U.S. officials cut estimate of recoverable Monterey Shale oil by 96%
Los Angles Times, 20 May 2014

"The poorest households spend 40% of their income on housing, food and fuel, a huge increase on a decade ago, according to research uncovered by an all-party parliamentary inquiry into hunger and food poverty. The evidence suggests that while the cost of living crisis has hurt every socio-economic group, it has been a disaster for the poorest households. The proportion of income that the poorest households spend on necessities rose by nine percentage points between 2003 and 2012, in the biggest rise endured by any economic group. According to a cross-party inquiry led by Labour MP Frank Field, the disproportionately large increase seen in the poorest households is due entirely to rising housing and fuel costs – the proportion of income spent on food is the same as a decade ago. UK households combined spent £34.3bn on energy in 2013, a real-terms increase of 131.1% on the £14.8bn spent in 2003. Had energy prices risen in line with the RPI over the same period, households would have spent £20.6bn on energy in 2013 – an increase of just 39.2% on 2003. It is claimed that cuts have duly had to be made by the poorest households in the quantity or quality, or both, of food purchases. According to an evidence paper due to be published by the inquiry this week, these trends may help explain why so many households now rely on food assistance."
Soaring energy and housing costs force poorest homes to turn to food banks
Observer, 18 May 2014

"European Energy Commissioner Guenther Oettinger said on Friday that Russia is Europe's main trading partner in natural gas and that there should be therefore no sanctions against Moscow's energy sector over the crisis in Ukraine. Sanctions against the Russian energy sector are 'something that is inappropriate,' Oettinger told reporters through an interpreter after a meeting of EU energy ministers in Athens."
Energy sanctions against Russia would be 'inappropriate', EU says
Reuters, 16 May 2014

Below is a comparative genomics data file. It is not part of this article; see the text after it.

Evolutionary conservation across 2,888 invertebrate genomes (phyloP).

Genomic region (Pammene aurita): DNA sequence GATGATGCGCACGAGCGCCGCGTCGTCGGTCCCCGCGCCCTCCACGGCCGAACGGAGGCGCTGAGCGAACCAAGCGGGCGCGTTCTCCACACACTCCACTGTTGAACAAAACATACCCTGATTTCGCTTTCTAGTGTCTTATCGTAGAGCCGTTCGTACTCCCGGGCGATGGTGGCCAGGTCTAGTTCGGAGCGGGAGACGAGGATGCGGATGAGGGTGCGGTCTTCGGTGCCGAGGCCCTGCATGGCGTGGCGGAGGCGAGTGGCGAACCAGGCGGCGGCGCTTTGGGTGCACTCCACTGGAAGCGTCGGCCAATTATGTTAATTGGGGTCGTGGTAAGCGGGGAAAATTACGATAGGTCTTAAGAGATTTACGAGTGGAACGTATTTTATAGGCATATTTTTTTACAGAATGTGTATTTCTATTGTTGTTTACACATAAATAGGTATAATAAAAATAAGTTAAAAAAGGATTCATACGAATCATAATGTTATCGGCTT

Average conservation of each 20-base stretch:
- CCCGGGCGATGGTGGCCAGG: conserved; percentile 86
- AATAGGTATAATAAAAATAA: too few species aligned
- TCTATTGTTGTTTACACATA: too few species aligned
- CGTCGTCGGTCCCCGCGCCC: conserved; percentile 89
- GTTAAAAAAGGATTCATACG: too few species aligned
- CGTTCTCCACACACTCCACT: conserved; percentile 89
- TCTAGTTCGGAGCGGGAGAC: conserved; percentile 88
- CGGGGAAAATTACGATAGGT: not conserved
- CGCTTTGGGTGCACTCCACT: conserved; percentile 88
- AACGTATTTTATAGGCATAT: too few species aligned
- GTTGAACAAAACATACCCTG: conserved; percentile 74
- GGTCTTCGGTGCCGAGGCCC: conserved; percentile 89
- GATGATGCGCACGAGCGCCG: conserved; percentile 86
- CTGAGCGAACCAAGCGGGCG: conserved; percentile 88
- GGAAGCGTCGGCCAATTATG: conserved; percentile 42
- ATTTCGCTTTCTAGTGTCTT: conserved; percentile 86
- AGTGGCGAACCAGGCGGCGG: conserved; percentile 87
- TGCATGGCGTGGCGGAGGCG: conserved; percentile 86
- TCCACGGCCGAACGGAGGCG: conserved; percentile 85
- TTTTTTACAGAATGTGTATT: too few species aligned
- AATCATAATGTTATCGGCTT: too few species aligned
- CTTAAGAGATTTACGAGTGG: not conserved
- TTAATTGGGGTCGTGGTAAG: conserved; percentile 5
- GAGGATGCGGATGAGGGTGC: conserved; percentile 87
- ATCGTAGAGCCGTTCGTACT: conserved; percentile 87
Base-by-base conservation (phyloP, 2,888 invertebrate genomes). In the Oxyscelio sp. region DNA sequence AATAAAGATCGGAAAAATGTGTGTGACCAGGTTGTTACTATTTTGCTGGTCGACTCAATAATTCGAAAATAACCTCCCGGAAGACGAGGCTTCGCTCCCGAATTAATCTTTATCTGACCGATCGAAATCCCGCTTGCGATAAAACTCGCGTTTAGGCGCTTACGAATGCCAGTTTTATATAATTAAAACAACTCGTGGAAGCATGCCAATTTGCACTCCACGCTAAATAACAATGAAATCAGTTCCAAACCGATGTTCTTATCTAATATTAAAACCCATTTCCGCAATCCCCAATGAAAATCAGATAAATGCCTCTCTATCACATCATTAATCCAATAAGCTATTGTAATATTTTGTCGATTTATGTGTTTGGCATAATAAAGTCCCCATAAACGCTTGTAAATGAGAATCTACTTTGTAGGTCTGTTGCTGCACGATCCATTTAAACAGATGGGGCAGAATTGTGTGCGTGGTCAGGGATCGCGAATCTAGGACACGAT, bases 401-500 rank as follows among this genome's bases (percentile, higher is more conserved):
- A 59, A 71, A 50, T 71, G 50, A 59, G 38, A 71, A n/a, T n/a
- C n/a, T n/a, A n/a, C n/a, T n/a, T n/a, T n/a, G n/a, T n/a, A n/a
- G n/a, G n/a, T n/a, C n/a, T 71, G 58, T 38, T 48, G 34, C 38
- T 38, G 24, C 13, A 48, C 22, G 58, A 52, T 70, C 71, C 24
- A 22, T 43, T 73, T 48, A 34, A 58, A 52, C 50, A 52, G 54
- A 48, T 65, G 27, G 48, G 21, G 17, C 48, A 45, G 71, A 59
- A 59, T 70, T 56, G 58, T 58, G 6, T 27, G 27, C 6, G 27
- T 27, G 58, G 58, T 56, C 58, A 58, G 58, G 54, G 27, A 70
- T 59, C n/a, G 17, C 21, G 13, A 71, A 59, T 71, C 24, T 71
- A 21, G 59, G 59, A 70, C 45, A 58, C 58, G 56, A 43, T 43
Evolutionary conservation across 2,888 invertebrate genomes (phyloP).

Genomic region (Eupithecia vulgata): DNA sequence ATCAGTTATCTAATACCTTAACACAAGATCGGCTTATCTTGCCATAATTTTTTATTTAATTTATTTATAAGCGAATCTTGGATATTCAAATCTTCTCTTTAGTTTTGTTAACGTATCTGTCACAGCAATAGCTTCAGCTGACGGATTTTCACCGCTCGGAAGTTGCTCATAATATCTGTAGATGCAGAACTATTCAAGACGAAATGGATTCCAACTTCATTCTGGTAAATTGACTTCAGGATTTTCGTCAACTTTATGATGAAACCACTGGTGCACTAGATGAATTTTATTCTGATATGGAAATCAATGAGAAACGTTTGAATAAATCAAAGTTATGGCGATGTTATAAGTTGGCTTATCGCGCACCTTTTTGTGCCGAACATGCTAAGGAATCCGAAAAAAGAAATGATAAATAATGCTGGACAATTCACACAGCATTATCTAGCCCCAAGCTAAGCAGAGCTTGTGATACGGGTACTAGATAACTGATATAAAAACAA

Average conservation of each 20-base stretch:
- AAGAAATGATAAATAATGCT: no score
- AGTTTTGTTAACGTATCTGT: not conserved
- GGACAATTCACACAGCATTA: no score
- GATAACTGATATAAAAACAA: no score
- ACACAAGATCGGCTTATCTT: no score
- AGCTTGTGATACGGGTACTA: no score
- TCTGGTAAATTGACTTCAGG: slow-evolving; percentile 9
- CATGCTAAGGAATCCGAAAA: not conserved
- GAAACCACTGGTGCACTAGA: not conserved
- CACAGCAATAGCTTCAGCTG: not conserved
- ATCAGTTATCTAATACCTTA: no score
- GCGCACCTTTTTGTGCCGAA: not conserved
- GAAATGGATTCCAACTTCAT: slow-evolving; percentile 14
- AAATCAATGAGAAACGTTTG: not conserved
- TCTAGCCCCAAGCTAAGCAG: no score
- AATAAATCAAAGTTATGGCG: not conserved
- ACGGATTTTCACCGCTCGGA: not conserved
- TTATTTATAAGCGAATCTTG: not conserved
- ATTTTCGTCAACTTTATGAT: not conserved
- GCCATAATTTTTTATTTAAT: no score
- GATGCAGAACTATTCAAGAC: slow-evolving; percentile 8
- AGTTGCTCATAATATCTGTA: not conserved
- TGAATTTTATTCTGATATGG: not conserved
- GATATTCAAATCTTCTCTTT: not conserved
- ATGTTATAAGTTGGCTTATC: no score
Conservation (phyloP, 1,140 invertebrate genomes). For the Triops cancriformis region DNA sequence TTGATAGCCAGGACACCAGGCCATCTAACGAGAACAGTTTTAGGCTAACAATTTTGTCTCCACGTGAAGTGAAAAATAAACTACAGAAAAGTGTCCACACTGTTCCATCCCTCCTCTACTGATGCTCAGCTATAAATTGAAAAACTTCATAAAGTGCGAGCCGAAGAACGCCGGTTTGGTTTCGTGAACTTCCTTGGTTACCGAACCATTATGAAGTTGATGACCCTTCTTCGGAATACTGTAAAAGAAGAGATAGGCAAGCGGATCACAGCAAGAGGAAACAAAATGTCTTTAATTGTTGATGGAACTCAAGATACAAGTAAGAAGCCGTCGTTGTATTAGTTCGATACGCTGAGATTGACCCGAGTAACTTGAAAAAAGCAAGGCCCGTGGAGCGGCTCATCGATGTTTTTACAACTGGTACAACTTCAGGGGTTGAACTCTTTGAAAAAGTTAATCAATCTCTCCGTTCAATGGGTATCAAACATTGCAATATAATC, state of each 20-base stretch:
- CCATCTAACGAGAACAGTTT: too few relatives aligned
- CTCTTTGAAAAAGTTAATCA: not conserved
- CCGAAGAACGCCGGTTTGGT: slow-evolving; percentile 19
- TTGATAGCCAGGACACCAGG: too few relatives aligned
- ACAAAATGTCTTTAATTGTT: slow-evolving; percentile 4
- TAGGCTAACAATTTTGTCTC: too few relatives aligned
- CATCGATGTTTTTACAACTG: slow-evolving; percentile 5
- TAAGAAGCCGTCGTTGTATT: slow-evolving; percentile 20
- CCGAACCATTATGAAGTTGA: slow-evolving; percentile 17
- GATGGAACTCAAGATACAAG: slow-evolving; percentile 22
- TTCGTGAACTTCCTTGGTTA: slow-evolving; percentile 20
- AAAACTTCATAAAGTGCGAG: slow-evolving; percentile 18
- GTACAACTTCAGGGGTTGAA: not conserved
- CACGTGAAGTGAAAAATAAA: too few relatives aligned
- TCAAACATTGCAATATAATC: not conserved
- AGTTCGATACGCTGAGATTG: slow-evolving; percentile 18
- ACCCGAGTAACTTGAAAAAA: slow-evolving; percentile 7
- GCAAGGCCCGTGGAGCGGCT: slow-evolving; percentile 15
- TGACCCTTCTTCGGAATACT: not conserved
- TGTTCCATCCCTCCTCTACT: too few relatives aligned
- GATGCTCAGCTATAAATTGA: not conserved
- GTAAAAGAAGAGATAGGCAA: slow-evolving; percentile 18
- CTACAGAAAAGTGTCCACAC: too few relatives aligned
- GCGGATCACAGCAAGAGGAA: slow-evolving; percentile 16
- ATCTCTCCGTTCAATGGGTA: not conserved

"In just over five years Britain will have run out of oil, coal and gas, researchers have warned. A report by the Global Sustainability Institute said shortages would increase dependency on Norway, Qatar and Russia. There should be a 'Europe-wide drive' towards wind, tidal, solar and other sources of renewable power, the institute's Prof Victor Anderson said. The government says complete energy independence is unnecessary, says BBC environment analyst Roger Harrabin. The report says Russia has more than 50 years of oil, more than 100 years of gas and more than 500 years of coal left, on current consumption. By contrast, Britain has just 5.2 years of oil, 4.5 years of coal and three years of its own gas remaining. France fares even worse, according to the report, with less than year to go before it runs out of all three fossil fuels. Dr Aled Jones, director of the institute, which is based at Anglia Ruskin University, said 'heavily indebted' countries were becoming increasingly vulnerable to rising energy prices. 'The EU is becoming ever more reliant on our resource-rich neighbours such as Russia and Norway, and this trend will only continue unless decisive action is taken,' he added. The report painted a varied picture across Europe, with Bulgaria having 34 years of coal left. Germany, it was claimed, has 250 years of coal remaining but less than a year of oil. Professor Anderson said: 'Coal, oil and gas resources in Europe are running down and we need alternatives. 'The UK urgently needs to be part of a Europe-wide drive to expand renewable energy sources such as wave, wind, tidal, and solar power.' However, Jim Skea, Research Councils fellow in UK Energy Strategy. cast doubt on the findings of the report. He told BBC News: 'This sounds very unlikely. What's more, it's irrelevant - the UK has a stable supply of imported energy, even if it is a good idea to increase our own supplies."